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Mineta’s Jacksonville visit highlights SAFETEA as antidote to port congestion
Critical cargo shipments could be left sitting on the dock with nowhere to go unless the Congress passes the Bush Administration’s surface reauthorization bill, Transportation Secretary Norman Mineta said on a visit to the bustling Port of Jacksonville.There, the Secretary watched as a massive crane loaded container after container on the Horizon Discovery for a two-day voyage to San Juan, Puerto Rico.
The beehive of activity at JaxPort plays out each and every day at seaports around the nation, Mineta said as he toured the docks and met with workers. Gigantic cranes taller than buildings load and unload billions of dollars worth of cargo every day in America. Freight volumes are soaring right now from coast to coast, but the economy could stall if the shipments can’t get to the store shelves.
The answer to relieving the bottlenecks lies in the Administration’s long-term reauthorization of highway, traffic and safety programs, Mineta said.
The President’s bill, known as the Safe, Accountable, Flexible, and
Efficient Transportation Equity Act (SAFETEA), would provide funding for port-related road projects to reduce congestion as trucks hauling hundreds of thousands of trailers headed for market leave their docks each day.
“The connections between our ports and the highways that serve them must be as efficient as the ports themselves,” he said.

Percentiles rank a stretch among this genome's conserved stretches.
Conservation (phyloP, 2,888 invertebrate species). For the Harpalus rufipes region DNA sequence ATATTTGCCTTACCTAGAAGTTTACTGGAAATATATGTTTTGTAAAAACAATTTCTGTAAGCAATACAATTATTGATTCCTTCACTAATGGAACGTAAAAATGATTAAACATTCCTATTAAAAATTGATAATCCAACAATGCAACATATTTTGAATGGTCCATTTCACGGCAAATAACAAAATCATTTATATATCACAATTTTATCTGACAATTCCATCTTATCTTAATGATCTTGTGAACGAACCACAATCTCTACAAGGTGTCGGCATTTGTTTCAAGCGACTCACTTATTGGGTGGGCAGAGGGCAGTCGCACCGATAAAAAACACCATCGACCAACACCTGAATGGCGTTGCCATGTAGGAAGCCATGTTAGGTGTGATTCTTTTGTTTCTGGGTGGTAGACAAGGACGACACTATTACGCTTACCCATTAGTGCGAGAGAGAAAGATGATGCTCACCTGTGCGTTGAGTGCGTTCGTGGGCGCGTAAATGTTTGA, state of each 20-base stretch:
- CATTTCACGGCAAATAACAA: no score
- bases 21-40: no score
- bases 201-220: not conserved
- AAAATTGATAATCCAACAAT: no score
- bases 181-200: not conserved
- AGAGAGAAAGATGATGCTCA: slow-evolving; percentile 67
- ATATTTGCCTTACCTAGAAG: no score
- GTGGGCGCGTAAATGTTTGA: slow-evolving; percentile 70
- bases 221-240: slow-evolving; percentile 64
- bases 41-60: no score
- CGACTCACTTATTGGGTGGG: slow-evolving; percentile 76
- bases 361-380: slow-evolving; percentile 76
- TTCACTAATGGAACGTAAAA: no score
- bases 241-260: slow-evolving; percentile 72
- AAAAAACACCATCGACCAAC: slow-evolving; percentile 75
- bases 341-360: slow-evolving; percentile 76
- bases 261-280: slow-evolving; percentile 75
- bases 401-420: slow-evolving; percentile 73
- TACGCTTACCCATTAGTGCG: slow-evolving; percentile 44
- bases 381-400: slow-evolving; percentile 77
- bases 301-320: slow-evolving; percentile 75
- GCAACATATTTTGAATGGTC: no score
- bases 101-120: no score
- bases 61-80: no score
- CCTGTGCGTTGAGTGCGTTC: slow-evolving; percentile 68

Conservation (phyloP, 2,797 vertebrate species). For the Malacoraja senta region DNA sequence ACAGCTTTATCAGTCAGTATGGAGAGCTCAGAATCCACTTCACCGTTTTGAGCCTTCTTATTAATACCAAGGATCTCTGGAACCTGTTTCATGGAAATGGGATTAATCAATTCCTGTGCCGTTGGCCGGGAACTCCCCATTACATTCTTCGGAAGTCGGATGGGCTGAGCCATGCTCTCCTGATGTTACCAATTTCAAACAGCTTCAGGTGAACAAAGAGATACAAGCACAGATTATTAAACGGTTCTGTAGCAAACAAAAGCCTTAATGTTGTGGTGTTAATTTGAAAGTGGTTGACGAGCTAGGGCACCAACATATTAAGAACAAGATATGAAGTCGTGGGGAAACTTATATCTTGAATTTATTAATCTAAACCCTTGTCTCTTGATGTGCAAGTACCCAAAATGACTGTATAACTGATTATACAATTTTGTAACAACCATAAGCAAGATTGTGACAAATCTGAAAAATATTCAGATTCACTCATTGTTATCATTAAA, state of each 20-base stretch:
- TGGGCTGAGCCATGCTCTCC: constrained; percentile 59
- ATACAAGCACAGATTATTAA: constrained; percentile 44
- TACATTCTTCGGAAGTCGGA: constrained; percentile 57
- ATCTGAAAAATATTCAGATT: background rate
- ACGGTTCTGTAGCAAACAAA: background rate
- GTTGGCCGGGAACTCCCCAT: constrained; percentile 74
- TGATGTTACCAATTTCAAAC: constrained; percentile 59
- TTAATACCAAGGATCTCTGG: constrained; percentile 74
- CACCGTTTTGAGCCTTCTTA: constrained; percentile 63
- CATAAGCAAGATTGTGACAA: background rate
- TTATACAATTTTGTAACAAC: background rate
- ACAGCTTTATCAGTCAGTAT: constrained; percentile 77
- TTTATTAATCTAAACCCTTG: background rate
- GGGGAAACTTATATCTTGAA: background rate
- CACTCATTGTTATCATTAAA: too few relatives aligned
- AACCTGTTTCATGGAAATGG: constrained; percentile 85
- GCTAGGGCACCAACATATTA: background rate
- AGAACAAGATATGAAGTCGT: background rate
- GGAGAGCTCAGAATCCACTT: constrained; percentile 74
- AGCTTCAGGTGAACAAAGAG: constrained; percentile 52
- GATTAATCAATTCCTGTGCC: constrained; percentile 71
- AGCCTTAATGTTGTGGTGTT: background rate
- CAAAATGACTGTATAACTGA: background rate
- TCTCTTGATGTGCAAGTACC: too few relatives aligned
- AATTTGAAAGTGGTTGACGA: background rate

Mineta put the SAFETEA bill on center stage today as he continues his five-state bus swing through the South in celebration of National Transportation Week. At each stop along the way, he will highlight major transportation issues facing the country, including aviation infrastructure funding and intercity passenger rail reform.
At the Port of Jacksonville, Mineta said the President is committed to working with Congress to pass a bill that would spend a record $284 billion on highway, safety and transit projects, but warned the Administration would not “give in to pressure to approve irresponsible plans that would no doubt lead to higher deficits or new gas taxes.”
The SAFETEA proposal is the first to include provisions that would help pay for better highway connections to ports, he pointed out.
From Jacksonville it was on to Tallahassee for a news conference with
Governor Jeb Bush to announce a major federal hurricane relief grant totaling more than $1 billion. The aid reimburses Florida and nine other states for the costs associated with the hurricanes that scarred and battered roads, bridges and airports.
Secretary Mineta’s National Transportation Week bus tour cruises through Alabama and Louisiana before coming to a close on Thursday.
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